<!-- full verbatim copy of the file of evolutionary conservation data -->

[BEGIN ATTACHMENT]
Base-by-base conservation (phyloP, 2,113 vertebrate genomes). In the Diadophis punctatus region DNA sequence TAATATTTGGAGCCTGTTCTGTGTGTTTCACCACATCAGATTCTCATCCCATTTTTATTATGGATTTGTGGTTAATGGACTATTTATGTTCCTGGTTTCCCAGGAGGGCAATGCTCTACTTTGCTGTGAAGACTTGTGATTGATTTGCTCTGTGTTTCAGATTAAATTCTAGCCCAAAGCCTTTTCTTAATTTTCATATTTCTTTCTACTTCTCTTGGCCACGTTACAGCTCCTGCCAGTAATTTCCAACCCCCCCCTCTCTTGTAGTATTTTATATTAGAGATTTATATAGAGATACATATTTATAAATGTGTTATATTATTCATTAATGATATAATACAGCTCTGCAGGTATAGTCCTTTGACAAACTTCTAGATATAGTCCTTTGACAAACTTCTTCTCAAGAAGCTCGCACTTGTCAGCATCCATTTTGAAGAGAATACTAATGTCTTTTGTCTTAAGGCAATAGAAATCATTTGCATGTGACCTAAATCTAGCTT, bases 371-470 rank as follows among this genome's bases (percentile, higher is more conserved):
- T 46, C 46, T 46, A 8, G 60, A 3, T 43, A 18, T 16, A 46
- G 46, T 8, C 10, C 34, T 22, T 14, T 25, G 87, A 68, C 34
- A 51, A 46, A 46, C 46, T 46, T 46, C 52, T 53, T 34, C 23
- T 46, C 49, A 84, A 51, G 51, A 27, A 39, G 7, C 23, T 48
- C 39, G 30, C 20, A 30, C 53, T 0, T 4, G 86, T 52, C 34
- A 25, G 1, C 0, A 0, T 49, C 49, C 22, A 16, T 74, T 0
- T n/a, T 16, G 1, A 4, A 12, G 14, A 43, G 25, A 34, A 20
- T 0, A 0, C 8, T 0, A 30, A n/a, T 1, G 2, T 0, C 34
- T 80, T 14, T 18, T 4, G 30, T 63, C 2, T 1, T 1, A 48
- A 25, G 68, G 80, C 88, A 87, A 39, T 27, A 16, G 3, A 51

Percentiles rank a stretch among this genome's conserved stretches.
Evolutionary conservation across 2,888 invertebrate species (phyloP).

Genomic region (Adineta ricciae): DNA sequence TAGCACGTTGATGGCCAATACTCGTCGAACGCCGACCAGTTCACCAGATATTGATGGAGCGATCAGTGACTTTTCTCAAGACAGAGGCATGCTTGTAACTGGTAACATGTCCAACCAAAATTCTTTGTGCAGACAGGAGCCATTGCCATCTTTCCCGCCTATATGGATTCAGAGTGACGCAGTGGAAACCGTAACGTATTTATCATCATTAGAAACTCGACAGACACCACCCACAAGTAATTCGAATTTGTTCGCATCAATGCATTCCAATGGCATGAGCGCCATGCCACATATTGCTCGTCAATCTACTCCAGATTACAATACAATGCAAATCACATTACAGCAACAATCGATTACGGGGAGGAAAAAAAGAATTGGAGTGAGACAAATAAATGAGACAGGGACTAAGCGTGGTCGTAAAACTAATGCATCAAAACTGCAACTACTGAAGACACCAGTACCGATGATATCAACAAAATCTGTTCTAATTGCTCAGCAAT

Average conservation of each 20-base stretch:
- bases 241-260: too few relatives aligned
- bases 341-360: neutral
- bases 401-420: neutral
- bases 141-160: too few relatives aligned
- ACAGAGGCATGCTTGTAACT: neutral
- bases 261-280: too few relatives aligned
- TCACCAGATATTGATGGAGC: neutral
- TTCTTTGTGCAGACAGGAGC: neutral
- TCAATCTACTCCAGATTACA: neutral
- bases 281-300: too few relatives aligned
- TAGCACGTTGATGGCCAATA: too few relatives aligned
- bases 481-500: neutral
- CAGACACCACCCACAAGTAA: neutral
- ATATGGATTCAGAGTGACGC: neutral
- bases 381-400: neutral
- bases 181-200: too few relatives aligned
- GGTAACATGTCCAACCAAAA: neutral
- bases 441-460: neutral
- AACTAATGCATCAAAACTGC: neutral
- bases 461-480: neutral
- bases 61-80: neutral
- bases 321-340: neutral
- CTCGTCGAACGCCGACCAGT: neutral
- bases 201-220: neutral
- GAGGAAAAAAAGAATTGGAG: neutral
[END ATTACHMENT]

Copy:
Base-by-base conservation (phyloP, 2,113 vertebrate genomes). In the Diadophis punctatus region DNA sequence TAATATTTGGAGCCTGTTCTGTGTGTTTCACCACATCAGATTCTCATCCCATTTTTATTATGGATTTGTGGTTAATGGACTATTTATGTTCCTGGTTTCCCAGGAGGGCAATGCTCTACTTTGCTGTGAAGACTTGTGATTGATTTGCTCTGTGTTTCAGATTAAATTCTAGCCCAAAGCCTTTTCTTAATTTTCATATTTCTTTCTACTTCTCTTGGCCACGTTACAGCTCCTGCCAGTAATTTCCAACCCCCCCCTCTCTTGTAGTATTTTATATTAGAGATTTATATAGAGATACATATTTATAAATGTGTTATATTATTCATTAATGATATAATACAGCTCTGCAGGTATAGTCCTTTGACAAACTTCTAGATATAGTCCTTTGACAAACTTCTTCTCAAGAAGCTCGCACTTGTCAGCATCCATTTTGAAGAGAATACTAATGTCTTTTGTCTTAAGGCAATAGAAATCATTTGCATGTGACCTAAATCTAGCTT, bases 371-470 rank as follows among this genome's bases (percentile, higher is more conserved):
- T 46, C 46, T 46, A 8, G 60, A 3, T 43, A 18, T 16, A 46
- G 46, T 8, C 10, C 34, T 22, T 14, T 25, G 87, A 68, C 34
- A 51, A 46, A 46, C 46, T 46, T 46, C 52, T 53, T 34, C 23
- T 46, C 49, A 84, A 51, G 51, A 27, A 39, G 7, C 23, T 48
- C 39, G 30, C 20, A 30, C 53, T 0, T 4, G 86, T 52, C 34
- A 25, G 1, C 0, A 0, T 49, C 49, C 22, A 16, T 74, T 0
- T n/a, T 16, G 1, A 4, A 12, G 14, A 43, G 25, A 34, A 20
- T 0, A 0, C 8, T 0, A 30, A n/a, T 1, G 2, T 0, C 34
- T 80, T 14, T 18, T 4, G 30, T 63, C 2, T 1, T 1, A 48
- A 25, G 68, G 80, C 88, A 87, A 39, T 27, A 16, G 3, A 51

Percentiles rank a stretch among this genome's conserved stretches.
Evolutionary conservation across 2,888 invertebrate species (phyloP).

Genomic region (Adineta ricciae): DNA sequence TAGCACGTTGATGGCCAATACTCGTCGAACGCCGACCAGTTCACCAGATATTGATGGAGCGATCAGTGACTTTTCTCAAGACAGAGGCATGCTTGTAACTGGTAACATGTCCAACCAAAATTCTTTGTGCAGACAGGAGCCATTGCCATCTTTCCCGCCTATATGGATTCAGAGTGACGCAGTGGAAACCGTAACGTATTTATCATCATTAGAAACTCGACAGACACCACCCACAAGTAATTCGAATTTGTTCGCATCAATGCATTCCAATGGCATGAGCGCCATGCCACATATTGCTCGTCAATCTACTCCAGATTACAATACAATGCAAATCACATTACAGCAACAATCGATTACGGGGAGGAAAAAAAGAATTGGAGTGAGACAAATAAATGAGACAGGGACTAAGCGTGGTCGTAAAACTAATGCATCAAAACTGCAACTACTGAAGACACCAGTACCGATGATATCAACAAAATCTGTTCTAATTGCTCAGCAAT

Average conservation of each 20-base stretch:
- bases 241-260: too few relatives aligned
- bases 341-360: neutral
- bases 401-420: neutral
- bases 141-160: too few relatives aligned
- ACAGAGGCATGCTTGTAACT: neutral
- bases 261-280: too few relatives aligned
- TCACCAGATATTGATGGAGC: neutral
- TTCTTTGTGCAGACAGGAGC: neutral
- TCAATCTACTCCAGATTACA: neutral
- bases 281-300: too few relatives aligned
- TAGCACGTTGATGGCCAATA: too few relatives aligned
- bases 481-500: neutral
- CAGACACCACCCACAAGTAA: neutral
- ATATGGATTCAGAGTGACGC: neutral
- bases 381-400: neutral
- bases 181-200: too few relatives aligned
- GGTAACATGTCCAACCAAAA: neutral
- bases 441-460: neutral
- AACTAATGCATCAAAACTGC: neutral
- bases 461-480: neutral
- bases 61-80: neutral
- bases 321-340: neutral
- CTCGTCGAACGCCGACCAGT: neutral
- bases 201-220: neutral
- GAGGAAAAAAAGAATTGGAG: neutral